Because of the UK’s relationship with the other members of the troika—the US and Norway—it has a key role to play in making sure that the diplomatic effort is stepped up and that we bring the different parties together, which must include a real effort to de-escalate what is happening on the streets. We must condemn all state and pseudo-state armed actors, particularly the paramilitary groups—whether we call them Janjaweed or RSF—and individual militias, which have sadly always played a part in Sudan.

The eyes of the world are on Khartoum, but I fear that problems may break out again in Darfur. The Minister kindly said that the British Government are against any further draw down in the numbers of military and police there, but we must keep our eyes on the situation, because if it explodes again, that would be catastrophic. I would be grateful if the Minister said that we were categorically committed to that, and that we welcomed the others that provide the numbers—mainly African Union players now—keeping to their side of the bargain to make sure we do not reduce the numbers anymore.

We must also make sure that no one can escape here. One aspect of trying to control how certain people have behaved and of holding them to account is freezing their assets and dealing with them through unexplained wealth orders and repatriation. We have a history of certain people visiting for health treatment, which does not go down well with people who know enough about what they have done in the past. That takes me to the International Criminal Court. Bashir is cited, but it is no good just citing these people; we have to follow that with action, which must include other people who have perpetrated violence in Sudan.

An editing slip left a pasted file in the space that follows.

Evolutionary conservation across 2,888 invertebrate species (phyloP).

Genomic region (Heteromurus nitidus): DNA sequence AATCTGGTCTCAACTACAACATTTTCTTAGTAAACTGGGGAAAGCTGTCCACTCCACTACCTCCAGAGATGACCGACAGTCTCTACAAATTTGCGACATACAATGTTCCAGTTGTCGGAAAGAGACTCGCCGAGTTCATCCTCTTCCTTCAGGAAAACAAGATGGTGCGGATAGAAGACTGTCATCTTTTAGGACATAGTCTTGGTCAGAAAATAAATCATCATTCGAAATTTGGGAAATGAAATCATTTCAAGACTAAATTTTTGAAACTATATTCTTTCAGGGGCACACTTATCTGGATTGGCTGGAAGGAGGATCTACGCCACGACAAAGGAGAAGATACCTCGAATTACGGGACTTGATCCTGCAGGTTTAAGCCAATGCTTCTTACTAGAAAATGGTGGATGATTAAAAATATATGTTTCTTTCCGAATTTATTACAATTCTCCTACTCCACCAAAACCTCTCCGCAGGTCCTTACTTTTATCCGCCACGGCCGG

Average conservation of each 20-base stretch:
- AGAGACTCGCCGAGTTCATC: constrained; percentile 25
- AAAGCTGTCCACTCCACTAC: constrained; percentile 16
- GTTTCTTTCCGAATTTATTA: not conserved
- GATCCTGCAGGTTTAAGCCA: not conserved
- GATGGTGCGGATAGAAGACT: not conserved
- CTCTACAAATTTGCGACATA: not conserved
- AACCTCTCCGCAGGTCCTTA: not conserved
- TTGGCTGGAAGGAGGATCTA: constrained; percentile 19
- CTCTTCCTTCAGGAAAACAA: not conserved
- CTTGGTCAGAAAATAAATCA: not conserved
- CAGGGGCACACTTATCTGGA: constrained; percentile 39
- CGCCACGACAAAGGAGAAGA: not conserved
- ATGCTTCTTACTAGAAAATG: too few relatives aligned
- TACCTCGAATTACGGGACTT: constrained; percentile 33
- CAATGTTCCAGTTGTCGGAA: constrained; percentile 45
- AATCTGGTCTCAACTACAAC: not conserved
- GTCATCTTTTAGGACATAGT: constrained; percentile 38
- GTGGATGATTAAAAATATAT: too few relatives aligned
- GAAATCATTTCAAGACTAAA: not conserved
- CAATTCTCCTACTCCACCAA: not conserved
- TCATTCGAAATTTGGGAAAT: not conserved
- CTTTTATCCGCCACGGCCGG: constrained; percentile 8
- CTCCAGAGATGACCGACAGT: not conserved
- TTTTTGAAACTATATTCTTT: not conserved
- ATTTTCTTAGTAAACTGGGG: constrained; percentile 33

The British Government have to explain to the Government of Sudan, as far as they exist, that they have to keep their obligations under international law and that any transgression will be punished. I am not in favour of disengagement—it is important that we keep our ambassador there—but they have to understand that they are accountable for what they have done, including the way they are imprisoning people, the aspects of completely out-of-control behaviour by some militias on the streets, and the torture. Sudan is notorious for ghost houses. We need to know that people are not being tortured as a matter of course. I hope that we will follow that up and deal with it subsequently.